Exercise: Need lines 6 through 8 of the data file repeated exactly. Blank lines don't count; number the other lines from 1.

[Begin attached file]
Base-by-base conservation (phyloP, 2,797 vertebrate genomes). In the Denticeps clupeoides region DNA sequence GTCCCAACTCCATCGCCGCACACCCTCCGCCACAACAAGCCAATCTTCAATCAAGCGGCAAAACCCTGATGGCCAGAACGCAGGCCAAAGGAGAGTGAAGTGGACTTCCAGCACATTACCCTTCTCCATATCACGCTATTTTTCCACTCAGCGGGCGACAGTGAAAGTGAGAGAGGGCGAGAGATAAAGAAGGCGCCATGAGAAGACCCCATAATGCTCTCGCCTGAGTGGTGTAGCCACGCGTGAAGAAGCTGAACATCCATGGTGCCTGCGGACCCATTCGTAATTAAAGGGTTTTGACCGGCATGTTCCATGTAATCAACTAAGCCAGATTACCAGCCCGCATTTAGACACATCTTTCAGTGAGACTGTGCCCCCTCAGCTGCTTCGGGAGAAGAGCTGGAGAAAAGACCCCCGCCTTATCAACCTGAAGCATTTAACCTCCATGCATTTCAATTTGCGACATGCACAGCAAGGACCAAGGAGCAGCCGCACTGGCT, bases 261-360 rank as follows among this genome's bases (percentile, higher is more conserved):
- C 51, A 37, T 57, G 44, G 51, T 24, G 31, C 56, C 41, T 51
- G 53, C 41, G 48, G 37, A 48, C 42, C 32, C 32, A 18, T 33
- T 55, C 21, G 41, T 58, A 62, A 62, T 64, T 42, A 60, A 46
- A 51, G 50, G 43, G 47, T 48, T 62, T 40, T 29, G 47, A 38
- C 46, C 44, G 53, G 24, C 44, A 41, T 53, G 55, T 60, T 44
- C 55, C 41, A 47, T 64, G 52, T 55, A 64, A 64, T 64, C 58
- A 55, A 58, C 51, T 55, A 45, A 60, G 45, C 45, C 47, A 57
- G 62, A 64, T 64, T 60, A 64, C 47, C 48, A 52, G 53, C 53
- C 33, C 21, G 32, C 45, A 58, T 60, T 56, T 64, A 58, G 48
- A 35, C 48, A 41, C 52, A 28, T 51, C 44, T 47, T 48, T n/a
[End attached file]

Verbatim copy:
- C 46, C 44, G 53, G 24, C 44, A 41, T 53, G 55, T 60, T 44
- C 55, C 41, A 47, T 64, G 52, T 55, A 64, A 64, T 64, C 58
- A 55, A 58, C 51, T 55, A 45, A 60, G 45, C 45, C 47, A 57